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40 S. Cal. L. Rev. 439 (1966-1967)
Construction Lending and the Equitable Lien

handle is hein.journals/scal40 and id is 443 raw text is: CONSTRUCTION LENDING AND THE
EQUITABLE LIEN
George Lefcoe*
Mark Schaffer* *
I. THE CONTEST FOR UNDISBURSED CONSTRUCTION FUNDS:
LENDER V. MATERIALMEN
A developer buys land with a tiny down payment, borrows funds for
construction, and starts a few houses or a speculative apartment house.
He borrows the costs of the construction project from an institutional
lender-a commercial bank or savings and loan               association-which
disburses the loan to the developer-builder in a series of progress pay-
ments.' From loan proceeds he is supposed to pay materialmen for the
* Professor of Law, University of Southern California. A.B. 1959, Dartmouth College;
LL.B. 1962, Yale University. I wish to thank Robert Sutro, President, Ralph C. Sutro
Company for his generous financial support of our research for this paper. Many of my
colleagues at the University of Southern California have provided useful guidance and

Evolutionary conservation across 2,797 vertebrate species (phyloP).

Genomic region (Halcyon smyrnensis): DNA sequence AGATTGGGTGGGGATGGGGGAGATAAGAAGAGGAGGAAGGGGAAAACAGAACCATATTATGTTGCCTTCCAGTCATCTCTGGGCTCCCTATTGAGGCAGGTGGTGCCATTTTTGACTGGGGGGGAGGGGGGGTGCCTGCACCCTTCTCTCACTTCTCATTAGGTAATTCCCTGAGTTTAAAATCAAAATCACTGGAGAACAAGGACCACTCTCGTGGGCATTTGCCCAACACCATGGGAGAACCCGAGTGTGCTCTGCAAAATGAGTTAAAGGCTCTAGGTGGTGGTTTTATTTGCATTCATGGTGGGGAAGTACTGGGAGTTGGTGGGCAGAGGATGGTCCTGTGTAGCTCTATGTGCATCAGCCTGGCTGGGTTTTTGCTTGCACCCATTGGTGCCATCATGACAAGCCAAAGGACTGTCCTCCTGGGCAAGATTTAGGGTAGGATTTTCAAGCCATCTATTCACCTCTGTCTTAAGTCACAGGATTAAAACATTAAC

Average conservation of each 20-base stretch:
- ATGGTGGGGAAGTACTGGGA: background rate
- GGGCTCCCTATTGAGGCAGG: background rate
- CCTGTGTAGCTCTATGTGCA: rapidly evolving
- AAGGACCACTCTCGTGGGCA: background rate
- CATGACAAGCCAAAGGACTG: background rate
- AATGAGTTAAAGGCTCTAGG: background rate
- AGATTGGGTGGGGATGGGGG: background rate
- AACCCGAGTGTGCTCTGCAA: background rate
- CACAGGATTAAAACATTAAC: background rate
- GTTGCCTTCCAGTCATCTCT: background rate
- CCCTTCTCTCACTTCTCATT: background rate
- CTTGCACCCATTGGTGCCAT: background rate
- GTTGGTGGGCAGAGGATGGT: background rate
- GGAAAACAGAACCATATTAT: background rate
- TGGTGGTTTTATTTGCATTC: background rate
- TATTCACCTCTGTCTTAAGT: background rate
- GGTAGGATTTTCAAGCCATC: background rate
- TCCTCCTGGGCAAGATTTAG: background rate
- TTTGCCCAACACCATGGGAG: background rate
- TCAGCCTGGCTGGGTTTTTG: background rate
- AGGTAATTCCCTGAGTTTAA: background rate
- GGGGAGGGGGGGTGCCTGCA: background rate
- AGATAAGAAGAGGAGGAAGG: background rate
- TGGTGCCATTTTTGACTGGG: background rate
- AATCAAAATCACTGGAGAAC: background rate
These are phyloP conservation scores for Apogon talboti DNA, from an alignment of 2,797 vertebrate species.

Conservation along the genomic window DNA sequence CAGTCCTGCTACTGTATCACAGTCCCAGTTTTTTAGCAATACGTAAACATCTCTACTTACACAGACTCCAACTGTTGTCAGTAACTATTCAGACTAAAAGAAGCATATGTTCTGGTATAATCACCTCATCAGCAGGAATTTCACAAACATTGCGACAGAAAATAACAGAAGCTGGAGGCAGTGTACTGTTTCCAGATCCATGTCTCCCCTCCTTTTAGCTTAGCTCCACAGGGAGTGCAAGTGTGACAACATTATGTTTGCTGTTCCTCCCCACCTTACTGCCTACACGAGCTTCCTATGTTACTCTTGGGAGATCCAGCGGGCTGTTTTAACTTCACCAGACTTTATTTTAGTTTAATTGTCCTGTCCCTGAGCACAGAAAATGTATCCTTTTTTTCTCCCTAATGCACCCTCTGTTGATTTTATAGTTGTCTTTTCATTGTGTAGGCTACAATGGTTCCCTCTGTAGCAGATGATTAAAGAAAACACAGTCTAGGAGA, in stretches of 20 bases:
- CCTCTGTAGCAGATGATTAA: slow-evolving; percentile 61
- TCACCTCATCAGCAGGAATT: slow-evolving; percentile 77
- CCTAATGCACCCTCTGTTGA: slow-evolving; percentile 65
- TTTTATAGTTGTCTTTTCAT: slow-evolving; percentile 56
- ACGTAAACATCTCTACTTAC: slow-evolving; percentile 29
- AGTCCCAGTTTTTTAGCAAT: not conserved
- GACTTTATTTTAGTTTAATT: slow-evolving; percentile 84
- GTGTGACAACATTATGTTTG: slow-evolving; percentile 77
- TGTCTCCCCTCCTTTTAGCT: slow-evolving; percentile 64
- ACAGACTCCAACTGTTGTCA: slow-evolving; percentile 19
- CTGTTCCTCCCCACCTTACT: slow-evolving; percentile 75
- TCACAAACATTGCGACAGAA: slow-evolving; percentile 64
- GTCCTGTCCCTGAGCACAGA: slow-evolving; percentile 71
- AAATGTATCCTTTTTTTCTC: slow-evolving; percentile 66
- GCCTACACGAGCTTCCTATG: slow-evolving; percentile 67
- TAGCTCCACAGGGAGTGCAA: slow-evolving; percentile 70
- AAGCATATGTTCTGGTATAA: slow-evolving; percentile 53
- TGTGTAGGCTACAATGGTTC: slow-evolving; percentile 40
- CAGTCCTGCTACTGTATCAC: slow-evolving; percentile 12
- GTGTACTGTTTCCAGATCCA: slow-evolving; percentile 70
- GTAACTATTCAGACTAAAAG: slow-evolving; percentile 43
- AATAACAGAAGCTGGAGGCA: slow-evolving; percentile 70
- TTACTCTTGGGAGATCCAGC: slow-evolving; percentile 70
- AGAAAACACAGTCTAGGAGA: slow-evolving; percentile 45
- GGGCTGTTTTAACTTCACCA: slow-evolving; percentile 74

criticism, and I wish espedally to thank Martin Levine and Howard B. Miller. Finally,
C. Chester Brisco and Barry D. Kohn, University of Southern California class of 1968,
have contributed valuable field research assistance.
** Executive Editor, Southern California Law Review; Ralph C. Sutro Company
Research Fellow, 1966-67.
1 The loan disbursements, normally five in number, are tied to project completion.
When a predesiguated stage of construction is reached, the lender releases a correspond-
ing percentage of the loan funds, often retaining ten percent until after the time for
filing a mechanic's lien has expired.
A typical progress payment plan for a single family residence is programmed ac-
cording to the following schedule:
1. When foundation is in, first floor subflooring in place or slab laid, all rough
lumber is on the ground, and foundation survey, if required by Company, is
delivered to Company.
2. When the structure and all mechanical systems are roughed in, and passed by
all inspectors, roofing is in place, and before interior lathing is commenced.
S. When inside plastering is completed, and the exterior, if stucco, has received
two coats, or, if frame building, siding is in place and has received prime coat.
4. While tile, or equivalent, cabinets and flooring are installed, and painting has
commenced.
5. Balance when all improvements are fully completed and passed by all inspectors,
Notice of Completion satisfactory to Company has been filed for record, chattel
mortgage requirements have been fulfilled, and, if loan is induced by commit-
ment of third party, that party's inspection has been made and approved in
439

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